Vehicles – including helicopters, tanks and even mech suits – don’t belong to any particular team: you can walk up to one anywhere on the map and hop in during your turn. Their weapons actually take a decent amount of skill and care to use properly – particularly the unruly helicopter – and in a wise balancing decision, you can’t use them to run down a row of worms en masse, GTA-style. They won’t be to everyone’s taste, of course – but it’s a doddle to disable them if you prefer the classic experience.
As for the buildings, they offer a little shelter: enter one on your turn, and the facade fades to reveal the interior. Attacks from the outside will chip away at the building’s externals, eventually revealing what’s inside – but taking shelter can be an interesting tactical choice, not unlike desperately tunneling into the ground with a blowtorch in previous Worms titles.
But they’re not always a blessing. In one memorable match, I jumped into an unexplored building after particularly brutal turn – but when the interior was revealed, I noticed a landmine just inside the entrance. Beep beep beep… boom! Unexpected interactions between the game’s various systems will certainly keep you on your toes.
So yes, this is a Worms game of the old school, fully worthy of the name. But is it a necessary game – and will it replace Armageddon as my go-to game for local-multiplayer mayhem?
Well, old habits are hard to break, and I doubt I’ll ever stop playing Armageddon entirely at this point. But then, most people don’t have the patience or inclination to play a 17-year-old game – and so, W.M.D. has the potential to introduce this fantastic game to a new generation of players. The new art style is gorgeous, it runs easily in modern resolutions and the core gameplay is as fun as it’s ever been.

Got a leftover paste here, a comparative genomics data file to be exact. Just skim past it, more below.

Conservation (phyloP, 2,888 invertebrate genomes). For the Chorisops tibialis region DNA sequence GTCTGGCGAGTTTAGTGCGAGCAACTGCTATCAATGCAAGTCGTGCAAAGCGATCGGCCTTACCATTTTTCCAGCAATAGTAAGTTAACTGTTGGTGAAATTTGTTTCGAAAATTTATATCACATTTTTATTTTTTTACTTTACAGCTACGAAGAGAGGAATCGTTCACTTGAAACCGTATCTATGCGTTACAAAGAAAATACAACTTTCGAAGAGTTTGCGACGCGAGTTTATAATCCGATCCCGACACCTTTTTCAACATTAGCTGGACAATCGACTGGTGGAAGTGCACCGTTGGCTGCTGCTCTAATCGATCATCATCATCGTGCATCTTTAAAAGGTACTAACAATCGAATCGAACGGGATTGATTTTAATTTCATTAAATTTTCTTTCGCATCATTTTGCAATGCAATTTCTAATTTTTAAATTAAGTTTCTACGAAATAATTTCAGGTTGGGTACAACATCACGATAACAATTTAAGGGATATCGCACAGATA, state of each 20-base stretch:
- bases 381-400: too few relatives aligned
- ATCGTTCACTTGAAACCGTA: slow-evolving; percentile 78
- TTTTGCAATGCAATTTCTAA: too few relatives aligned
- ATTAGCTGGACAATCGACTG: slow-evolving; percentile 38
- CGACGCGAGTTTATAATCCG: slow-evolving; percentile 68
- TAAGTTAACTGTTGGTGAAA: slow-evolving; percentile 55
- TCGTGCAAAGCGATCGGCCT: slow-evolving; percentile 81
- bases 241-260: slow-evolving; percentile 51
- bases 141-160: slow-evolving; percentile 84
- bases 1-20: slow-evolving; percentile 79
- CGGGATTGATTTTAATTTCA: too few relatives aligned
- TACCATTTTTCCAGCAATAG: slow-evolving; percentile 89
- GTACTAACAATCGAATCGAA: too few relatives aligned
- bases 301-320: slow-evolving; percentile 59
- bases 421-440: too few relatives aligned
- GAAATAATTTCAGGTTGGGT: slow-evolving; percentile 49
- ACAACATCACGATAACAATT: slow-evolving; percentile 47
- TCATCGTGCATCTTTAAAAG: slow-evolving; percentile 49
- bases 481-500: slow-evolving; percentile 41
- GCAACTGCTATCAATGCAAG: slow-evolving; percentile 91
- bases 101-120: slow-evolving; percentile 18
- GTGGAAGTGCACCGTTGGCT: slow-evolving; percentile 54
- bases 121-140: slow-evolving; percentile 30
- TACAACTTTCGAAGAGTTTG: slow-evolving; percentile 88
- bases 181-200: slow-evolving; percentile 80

That’s why W.M.D. feels like a necessary game, and why I’m so delighted that Team 17 have pulled it off. And, at least for now, it’s my Worms game of choice.
Of course, it’s not perfect. At times, the humour falls flat, and some of the voice packs are downright cringey – but Worms has always been that way. We were also disappointed that the wacky awards handed out at the end of each match – ‘Most Useless’ and the like – are absent. More significantly, I initially had some issues with choppy framerates and stuttering, although I’m pleased to report that these seem to have been fixed in a later patch.
More disappointing are some issues around customisation. While you’ve got an impressive array of options to tweak your arsenal for each match, you don’t seem to be able to modify the characteristics of individual weapons – so if you want to increase the relative power of the bazooka, for example, you’re currently out of luck. We were also a little disappointed that there’s no ‘random’ fuse setting for landmines: a feature we loved in Armageddon that really encouraged you to push your luck in getting around the map.
But this is 2016, and we live in the age of the Steam Workshop. I’m confident that mods will soon come along to expand the game’s features. And the weapons themselves, it must be said, are fantastic – from series stalwarts like the holy hand grenade and banana bomb to new additions like the bunker buster missile and goat-on-a-rope, there’s a wide range of death-dealing toys to play with.
All told, then, Worms W.M.D. is a triumph. Sure, we could tie ourselves in knots asking why they didn’t come out with something like this sooner, but what would be the point? For now, let’s just bask in its wormly glory.